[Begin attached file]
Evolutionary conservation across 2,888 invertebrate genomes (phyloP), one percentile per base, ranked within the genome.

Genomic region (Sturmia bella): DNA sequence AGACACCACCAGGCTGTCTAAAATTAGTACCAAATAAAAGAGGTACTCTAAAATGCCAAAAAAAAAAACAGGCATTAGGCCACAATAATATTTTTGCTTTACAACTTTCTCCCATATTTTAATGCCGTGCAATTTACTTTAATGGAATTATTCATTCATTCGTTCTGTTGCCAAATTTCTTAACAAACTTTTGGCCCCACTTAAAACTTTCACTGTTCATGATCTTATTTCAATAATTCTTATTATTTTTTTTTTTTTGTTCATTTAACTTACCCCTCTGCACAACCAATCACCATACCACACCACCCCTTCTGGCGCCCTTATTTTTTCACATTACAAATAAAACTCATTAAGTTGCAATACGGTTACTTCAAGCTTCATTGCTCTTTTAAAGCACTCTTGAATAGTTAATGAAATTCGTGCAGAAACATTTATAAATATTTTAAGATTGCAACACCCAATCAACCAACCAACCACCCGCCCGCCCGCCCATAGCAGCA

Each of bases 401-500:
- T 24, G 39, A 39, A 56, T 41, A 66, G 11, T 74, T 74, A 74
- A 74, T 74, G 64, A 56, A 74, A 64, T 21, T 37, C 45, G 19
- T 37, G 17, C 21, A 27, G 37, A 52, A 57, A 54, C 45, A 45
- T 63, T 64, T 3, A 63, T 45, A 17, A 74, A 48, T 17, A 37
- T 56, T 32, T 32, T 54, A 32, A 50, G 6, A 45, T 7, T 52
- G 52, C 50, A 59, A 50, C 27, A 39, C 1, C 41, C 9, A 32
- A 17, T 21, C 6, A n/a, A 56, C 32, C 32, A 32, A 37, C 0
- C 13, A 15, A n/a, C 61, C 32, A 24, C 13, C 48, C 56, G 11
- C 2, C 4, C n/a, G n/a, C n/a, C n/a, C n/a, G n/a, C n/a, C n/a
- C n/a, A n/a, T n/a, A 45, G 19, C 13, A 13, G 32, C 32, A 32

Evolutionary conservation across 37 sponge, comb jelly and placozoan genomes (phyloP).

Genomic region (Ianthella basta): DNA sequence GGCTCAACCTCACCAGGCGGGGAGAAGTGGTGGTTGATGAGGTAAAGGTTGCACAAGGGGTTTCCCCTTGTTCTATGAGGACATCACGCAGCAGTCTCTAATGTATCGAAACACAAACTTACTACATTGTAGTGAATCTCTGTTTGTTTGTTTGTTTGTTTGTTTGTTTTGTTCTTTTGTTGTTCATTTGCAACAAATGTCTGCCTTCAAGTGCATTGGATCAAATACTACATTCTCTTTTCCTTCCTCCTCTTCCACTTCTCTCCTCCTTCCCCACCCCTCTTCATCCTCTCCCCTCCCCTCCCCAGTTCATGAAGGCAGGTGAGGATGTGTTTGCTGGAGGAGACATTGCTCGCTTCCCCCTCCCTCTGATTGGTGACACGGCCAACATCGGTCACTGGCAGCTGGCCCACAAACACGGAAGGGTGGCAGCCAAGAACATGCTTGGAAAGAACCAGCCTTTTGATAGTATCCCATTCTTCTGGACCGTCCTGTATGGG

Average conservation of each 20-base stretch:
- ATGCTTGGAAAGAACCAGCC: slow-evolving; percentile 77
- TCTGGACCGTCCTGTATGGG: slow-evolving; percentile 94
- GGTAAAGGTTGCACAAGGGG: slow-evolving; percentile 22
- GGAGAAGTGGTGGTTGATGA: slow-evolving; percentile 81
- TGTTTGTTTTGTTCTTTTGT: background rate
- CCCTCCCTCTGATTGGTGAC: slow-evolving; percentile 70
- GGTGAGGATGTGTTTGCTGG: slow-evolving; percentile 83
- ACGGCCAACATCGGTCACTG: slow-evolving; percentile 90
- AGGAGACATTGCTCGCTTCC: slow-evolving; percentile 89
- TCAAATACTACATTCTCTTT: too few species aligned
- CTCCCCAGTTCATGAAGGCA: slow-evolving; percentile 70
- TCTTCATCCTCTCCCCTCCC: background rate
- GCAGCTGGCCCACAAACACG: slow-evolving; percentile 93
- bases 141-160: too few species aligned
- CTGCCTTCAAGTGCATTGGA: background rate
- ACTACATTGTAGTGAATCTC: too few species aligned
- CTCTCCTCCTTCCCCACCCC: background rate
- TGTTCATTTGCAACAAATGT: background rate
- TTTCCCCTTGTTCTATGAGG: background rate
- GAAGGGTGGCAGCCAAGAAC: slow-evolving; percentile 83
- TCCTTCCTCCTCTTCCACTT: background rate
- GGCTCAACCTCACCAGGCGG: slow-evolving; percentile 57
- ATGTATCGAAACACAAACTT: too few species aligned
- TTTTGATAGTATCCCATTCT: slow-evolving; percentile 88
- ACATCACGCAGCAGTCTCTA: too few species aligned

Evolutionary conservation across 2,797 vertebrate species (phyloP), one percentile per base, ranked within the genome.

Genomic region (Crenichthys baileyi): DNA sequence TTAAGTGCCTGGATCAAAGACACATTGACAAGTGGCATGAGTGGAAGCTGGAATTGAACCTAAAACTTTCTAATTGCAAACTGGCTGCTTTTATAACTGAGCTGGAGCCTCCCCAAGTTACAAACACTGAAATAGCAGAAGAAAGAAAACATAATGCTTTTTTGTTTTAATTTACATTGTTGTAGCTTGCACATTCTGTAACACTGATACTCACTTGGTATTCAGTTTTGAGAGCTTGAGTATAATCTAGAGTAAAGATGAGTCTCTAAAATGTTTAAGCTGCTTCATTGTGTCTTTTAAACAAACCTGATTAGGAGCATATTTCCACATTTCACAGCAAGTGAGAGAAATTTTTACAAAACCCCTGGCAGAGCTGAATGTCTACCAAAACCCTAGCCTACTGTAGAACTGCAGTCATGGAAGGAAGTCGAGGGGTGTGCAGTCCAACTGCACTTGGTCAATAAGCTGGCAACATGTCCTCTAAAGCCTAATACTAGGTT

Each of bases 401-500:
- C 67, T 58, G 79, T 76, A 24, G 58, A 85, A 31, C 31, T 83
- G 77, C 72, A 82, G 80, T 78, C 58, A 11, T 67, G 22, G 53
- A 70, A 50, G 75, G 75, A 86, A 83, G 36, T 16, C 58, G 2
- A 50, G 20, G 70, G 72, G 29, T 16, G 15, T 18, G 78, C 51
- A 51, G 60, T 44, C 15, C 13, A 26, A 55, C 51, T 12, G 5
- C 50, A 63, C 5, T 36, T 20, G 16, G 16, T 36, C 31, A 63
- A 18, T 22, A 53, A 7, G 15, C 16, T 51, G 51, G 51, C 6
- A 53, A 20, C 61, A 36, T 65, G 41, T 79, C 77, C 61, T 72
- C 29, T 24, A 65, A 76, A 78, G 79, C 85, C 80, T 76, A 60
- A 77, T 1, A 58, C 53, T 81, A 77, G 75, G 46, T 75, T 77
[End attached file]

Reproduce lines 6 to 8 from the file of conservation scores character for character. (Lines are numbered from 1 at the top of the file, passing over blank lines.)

- T 37, G 17, C 21, A 27, G 37, A 52, A 57, A 54, C 45, A 45
- T 63, T 64, T 3, A 63, T 45, A 17, A 74, A 48, T 17, A 37
- T 56, T 32, T 32, T 54, A 32, A 50, G 6, A 45, T 7, T 52